Upgrading Your Critical Thinking Cap

One of my goals in launching this blog is to encourage people to think more critically about the news.

Inundated by a toxic wave of partisan journalism, government propaganda, and just plain sloppy reporting, readers have to apply filters, or they’d be overwhelmed to the point of insanity. Indeed, information overload might explain why folks have gone off the deep end in this election cycle. Unfortunately, the most common filter used to judge the credibility of a news story is whether it reaffirms one’s beliefs.

Take Trump’s supporters, for example. They’ve been disparaged as “low-information” voters who were sucked in by his cynical appeal to their fear of social progress and anger over their declining economic status. As we’ve read, those voters were easy targets for “fake news,” most of which portrayed Hillary Clinton in a negative light and thus validated their consuming hatred for her – which, underneath, was really a pathological fear of a woman president and powerful women in general.

Do you see what I just did? I told a story that left-leaning readers likely didn’t question, because it fits with what they believe, and it was emphasized by liberal news sites and media pundits repeatedly during the 2016 presidential campaign. However, while that description might apply to some Trump supporters, there are no facts to support the claim that a majority or even a large percentage of them fit the stereotype. Nor is “low-information” clearly defined.

I’ll have plenty to say on this topic in the future. Meanwhile, here’s some sound advice from author Peter Van Buren, who worked at the State Department for 24 years before getting himself in hot water for writing a book exposing U.S. government bungling in the reconstruction of Iraq.

Sources Tell Me… Fake News, Kuwait and the Trump DC Hotel
By Peter Van Buren

peter-van-buren_265x232It is fully normalized now in American mainstream journalism to build an entire story, often an explosive story, around a single, anonymous source, typically described no further than “a senior U.S. official,” or just “a source.”

For a writer, this makes life pretty easy. They can simply make up the entire story sitting in their bedroom, inflate a taxi driver’s gossip into a “source,” or just believe an intern they tried to pick up at happy hour who says she saw an email written by her supervisor saying their manager heard something something. The story goes viral, often with an alarming headline, and is irrefutable in an Internety way, demanding critics prove a negative: how can you say it didn’t happen?!?!?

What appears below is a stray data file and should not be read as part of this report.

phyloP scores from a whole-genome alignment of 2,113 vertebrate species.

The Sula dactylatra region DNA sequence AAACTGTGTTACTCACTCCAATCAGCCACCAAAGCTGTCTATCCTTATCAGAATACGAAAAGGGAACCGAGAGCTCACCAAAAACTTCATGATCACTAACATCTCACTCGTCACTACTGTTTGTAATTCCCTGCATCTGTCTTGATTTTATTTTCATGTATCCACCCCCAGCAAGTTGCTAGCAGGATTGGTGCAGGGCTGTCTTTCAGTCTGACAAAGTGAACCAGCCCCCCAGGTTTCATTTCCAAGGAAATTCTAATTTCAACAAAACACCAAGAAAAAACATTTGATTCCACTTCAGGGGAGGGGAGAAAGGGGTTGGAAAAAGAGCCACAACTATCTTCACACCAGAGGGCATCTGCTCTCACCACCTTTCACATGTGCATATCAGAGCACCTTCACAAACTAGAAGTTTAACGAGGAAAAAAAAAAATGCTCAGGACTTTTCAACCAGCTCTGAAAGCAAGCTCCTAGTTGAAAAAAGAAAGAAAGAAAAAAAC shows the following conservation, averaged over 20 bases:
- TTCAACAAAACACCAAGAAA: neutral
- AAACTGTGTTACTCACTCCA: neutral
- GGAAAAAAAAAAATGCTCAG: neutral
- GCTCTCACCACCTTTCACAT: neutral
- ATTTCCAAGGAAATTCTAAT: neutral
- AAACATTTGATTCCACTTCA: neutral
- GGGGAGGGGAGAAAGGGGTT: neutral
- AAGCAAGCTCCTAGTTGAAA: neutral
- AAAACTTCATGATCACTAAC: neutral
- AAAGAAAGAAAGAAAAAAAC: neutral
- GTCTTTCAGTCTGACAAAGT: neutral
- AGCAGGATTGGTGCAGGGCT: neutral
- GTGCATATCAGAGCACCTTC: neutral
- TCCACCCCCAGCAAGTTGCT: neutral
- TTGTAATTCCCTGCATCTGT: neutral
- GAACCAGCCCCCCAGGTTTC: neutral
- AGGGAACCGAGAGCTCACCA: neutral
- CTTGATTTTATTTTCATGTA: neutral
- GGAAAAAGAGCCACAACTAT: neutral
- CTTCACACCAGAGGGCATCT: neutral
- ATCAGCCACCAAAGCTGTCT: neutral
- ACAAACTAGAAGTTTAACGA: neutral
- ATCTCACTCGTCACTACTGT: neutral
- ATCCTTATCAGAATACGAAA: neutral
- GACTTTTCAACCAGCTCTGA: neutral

. . . The issue for readers as critical thinkers is that we tend to feel we have only two options: wholly take the writer’s word for it all, or not. The result is a steady flow of amazing insider stories that get blasted through sympathetic repeat media, left like roadkill for us to Tweet about, labeling them as fake news or screaming at the people who label them as fake news. Any follow-up, including a straight-up debunking, is rarely sent viral, as it isn’t as click-worthy.

Any follow-up, including a straight-up debunking, is rarely sent viral, as it isn’t as click-worthy.

That said, there are a couple of things a reader with a few firing synapses still left might do.

The first is to examine the underlying political goal of the writer. If they seem to spend more time “proving some evil” than reporting facts, be skeptical. Be particularly skeptical of a writer whose proved evil tracks very closely with an established narrative the writer has driven before. Show me a (generally conservative) DailyCaller piece exposing Trump corruption, or a (generally liberal) DailyBeast piece exposing Clinton corruption, and you will have my attention. Not necessarily my belief; remain skeptical no matter the source. Don’t stop thinking.

Next might be to ask if what is being reported as true fits with the “is the juice worth the squeeze” test? In other words, if what is being reported is true, is what’s gained worth what is being risked?

As an example, a writer claims Candidate X had a police officer beaten after she ticketed his car. Ok, of course It May Be True! but in reality would a candidate risk news that he ordered a beating of a cop just to retaliate for a minor traffic ticket? Seriously?


There’s a lot more good stuff in Van Buren’s blog post. His “Case Study in Bullsh*t” reveals how a left-leaning (sort of) blog distorted an alleged abuse of power by Trump to make money off his presidency before even taking office. The story is totally believable, but after Van Buren is done picking it apart, there’s nothing left but a desiccated cow pie.

I’m waiting eagerly for him to do an in-depth analysis of the new report by the FBI and the Department of Homeland Security proving that the Russians hacked into the DNC’s computers and gave the files to Wikileaks.

Featured image: Detail from The Tower of Babel, by Pieter Bruegel the Elder, c. 1563